Singapore's economy: Downturn affecting remittances by migrant workers

Singapore's economy: Downturn affecting remittances by migrant workers

SINGAPORE - With scores of migrants from neighbouring countries coming to work in Singapore, the city-state has become a major hub for remittances to Southeast Asian countries.

In Singapore, there are several places these Southeast Asian workers go to send money home. Workers tend to go to different buildings depending on their country of origin - workers from Myanmar, for example, go to Peninsula Plaza near the famous Raffles Hotel Singapore. Thai workers go to Golden Mile Complex, a commercial facility on the outskirts of the city.

These buildings are equipped with shops selling each country's food, goods, clothing and restaurants, and, strolling the aisles, one can hear various languages being spoken.

On a recent Sunday afternoon, Filipino workers crowded Lucky Plaza, a shopping mall on Orchard Road, Singapore's largest shopping district. They were sitting along nearby streets to have lunch with their friends and take photos. They line up to send money to their families back home at a bank in the shopping mall.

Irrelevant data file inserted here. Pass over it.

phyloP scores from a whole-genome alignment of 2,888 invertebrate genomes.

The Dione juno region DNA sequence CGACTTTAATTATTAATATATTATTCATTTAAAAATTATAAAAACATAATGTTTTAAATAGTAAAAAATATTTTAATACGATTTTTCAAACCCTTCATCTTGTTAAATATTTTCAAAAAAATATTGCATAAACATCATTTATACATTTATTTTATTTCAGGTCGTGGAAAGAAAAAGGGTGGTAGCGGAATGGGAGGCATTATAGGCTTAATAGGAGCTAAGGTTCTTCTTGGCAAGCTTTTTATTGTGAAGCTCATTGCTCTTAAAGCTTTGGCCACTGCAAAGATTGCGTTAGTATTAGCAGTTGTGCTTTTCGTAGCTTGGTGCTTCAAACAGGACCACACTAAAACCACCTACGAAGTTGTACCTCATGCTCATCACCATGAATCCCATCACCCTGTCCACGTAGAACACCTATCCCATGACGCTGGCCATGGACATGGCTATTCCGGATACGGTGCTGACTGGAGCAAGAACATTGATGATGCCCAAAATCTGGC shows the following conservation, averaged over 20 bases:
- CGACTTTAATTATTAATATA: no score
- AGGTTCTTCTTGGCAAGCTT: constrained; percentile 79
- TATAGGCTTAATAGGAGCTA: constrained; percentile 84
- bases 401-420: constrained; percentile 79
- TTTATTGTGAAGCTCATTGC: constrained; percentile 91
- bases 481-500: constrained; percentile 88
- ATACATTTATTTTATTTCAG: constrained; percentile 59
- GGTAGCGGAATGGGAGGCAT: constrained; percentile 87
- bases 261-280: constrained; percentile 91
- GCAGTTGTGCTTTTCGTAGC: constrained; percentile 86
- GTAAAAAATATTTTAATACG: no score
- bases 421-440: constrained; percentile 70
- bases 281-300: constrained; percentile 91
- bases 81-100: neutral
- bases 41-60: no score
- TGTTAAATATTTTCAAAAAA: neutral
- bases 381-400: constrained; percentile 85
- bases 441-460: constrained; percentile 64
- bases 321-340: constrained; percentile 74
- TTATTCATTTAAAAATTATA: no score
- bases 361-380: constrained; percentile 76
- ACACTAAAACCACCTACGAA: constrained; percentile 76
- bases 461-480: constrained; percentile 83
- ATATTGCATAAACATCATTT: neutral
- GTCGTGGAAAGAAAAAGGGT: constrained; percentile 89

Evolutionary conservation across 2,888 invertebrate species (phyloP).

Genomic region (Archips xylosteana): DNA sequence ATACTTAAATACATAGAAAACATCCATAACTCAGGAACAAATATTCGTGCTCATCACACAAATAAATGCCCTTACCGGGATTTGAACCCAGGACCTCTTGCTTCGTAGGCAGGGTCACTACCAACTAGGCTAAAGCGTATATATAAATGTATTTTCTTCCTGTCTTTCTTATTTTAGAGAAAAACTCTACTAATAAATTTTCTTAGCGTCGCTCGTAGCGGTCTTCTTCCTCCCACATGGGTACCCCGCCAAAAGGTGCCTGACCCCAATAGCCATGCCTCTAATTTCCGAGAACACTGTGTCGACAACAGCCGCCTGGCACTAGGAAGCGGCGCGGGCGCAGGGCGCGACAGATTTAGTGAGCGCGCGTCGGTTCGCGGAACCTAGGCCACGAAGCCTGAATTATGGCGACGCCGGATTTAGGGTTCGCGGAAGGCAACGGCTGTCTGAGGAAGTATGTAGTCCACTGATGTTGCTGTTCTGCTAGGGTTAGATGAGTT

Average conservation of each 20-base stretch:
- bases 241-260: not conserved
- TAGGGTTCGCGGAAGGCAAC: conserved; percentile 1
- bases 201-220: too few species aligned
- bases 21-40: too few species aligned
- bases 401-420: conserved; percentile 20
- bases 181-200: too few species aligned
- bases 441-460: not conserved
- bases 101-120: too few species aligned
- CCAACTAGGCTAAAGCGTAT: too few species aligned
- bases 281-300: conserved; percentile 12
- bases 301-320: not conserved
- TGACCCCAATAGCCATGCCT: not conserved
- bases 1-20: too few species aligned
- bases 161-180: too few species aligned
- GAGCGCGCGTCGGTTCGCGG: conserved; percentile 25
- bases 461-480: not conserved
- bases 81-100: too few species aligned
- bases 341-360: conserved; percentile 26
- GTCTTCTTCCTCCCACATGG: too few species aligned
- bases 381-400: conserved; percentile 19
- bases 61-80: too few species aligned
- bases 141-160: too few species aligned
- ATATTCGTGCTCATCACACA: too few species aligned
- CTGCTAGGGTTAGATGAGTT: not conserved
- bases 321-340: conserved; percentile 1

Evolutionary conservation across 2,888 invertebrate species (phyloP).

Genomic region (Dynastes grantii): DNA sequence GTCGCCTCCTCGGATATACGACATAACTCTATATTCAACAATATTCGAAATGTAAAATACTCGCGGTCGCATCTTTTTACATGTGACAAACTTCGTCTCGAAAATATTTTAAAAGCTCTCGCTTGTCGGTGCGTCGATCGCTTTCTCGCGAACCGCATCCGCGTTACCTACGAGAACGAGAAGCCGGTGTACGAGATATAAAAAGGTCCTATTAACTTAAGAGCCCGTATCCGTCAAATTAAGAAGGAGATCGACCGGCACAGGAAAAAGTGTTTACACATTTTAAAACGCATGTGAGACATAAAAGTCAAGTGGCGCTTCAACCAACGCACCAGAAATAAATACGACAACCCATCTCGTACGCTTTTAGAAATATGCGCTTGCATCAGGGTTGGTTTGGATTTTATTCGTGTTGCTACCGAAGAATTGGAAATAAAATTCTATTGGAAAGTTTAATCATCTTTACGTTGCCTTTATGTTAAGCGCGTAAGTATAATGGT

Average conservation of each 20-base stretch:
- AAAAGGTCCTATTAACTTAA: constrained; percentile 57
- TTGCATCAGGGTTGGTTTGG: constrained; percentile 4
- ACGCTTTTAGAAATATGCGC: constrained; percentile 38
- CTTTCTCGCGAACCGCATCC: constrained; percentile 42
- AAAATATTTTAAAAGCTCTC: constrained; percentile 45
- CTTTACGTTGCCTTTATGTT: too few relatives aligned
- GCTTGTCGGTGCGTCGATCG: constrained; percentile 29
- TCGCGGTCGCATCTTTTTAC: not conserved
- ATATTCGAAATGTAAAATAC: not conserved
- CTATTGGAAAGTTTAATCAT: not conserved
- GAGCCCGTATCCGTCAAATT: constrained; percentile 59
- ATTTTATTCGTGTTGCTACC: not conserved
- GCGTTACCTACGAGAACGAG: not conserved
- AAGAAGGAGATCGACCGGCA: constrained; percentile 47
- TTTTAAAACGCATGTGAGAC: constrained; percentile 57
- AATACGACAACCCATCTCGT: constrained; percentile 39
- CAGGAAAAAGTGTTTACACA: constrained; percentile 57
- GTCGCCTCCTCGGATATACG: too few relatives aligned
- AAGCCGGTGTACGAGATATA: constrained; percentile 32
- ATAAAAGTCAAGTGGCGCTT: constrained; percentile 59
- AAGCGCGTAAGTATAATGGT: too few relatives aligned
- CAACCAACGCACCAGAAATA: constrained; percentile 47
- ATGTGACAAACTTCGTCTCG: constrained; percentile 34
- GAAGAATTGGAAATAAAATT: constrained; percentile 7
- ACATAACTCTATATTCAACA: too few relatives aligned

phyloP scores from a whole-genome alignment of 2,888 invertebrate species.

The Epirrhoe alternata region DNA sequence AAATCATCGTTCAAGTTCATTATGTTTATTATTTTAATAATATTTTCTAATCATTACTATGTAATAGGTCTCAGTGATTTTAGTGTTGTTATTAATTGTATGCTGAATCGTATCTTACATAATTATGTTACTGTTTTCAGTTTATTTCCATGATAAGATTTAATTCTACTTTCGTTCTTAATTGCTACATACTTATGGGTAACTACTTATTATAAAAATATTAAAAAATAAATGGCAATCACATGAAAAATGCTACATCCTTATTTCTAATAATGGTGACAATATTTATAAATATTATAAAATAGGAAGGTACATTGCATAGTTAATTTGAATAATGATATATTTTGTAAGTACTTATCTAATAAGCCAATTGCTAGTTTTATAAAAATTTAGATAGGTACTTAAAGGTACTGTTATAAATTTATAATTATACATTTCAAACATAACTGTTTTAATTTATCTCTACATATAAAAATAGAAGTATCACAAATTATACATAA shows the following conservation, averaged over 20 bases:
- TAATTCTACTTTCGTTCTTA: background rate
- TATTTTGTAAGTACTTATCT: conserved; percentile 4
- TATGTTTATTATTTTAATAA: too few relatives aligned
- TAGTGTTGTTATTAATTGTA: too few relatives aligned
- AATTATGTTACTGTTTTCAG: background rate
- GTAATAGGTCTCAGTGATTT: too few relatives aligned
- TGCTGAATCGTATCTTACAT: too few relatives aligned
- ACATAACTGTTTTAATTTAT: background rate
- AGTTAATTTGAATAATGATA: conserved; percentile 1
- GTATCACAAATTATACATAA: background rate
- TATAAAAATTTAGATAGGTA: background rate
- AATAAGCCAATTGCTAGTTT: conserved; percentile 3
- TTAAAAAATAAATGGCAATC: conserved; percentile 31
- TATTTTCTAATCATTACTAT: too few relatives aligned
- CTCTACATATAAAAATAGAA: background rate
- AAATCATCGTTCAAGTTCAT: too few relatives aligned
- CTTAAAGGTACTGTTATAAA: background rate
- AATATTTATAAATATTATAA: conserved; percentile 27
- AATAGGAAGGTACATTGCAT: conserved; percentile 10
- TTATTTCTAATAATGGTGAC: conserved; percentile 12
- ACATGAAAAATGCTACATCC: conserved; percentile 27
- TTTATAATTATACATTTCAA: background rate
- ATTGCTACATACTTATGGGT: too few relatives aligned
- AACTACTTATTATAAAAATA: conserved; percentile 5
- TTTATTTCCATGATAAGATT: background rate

Jocelyn Supsupin, a 32-year-old live-in maid for a public housing in suburban Singapore, came from the coastal town of San Fabian in Central Luzon. She said she came to Singapore in May 2013 to pay for the education of her two children. "Singapore is safer and [offers] higher salaries than Manila," she said. "Finding job is difficult in my home town."

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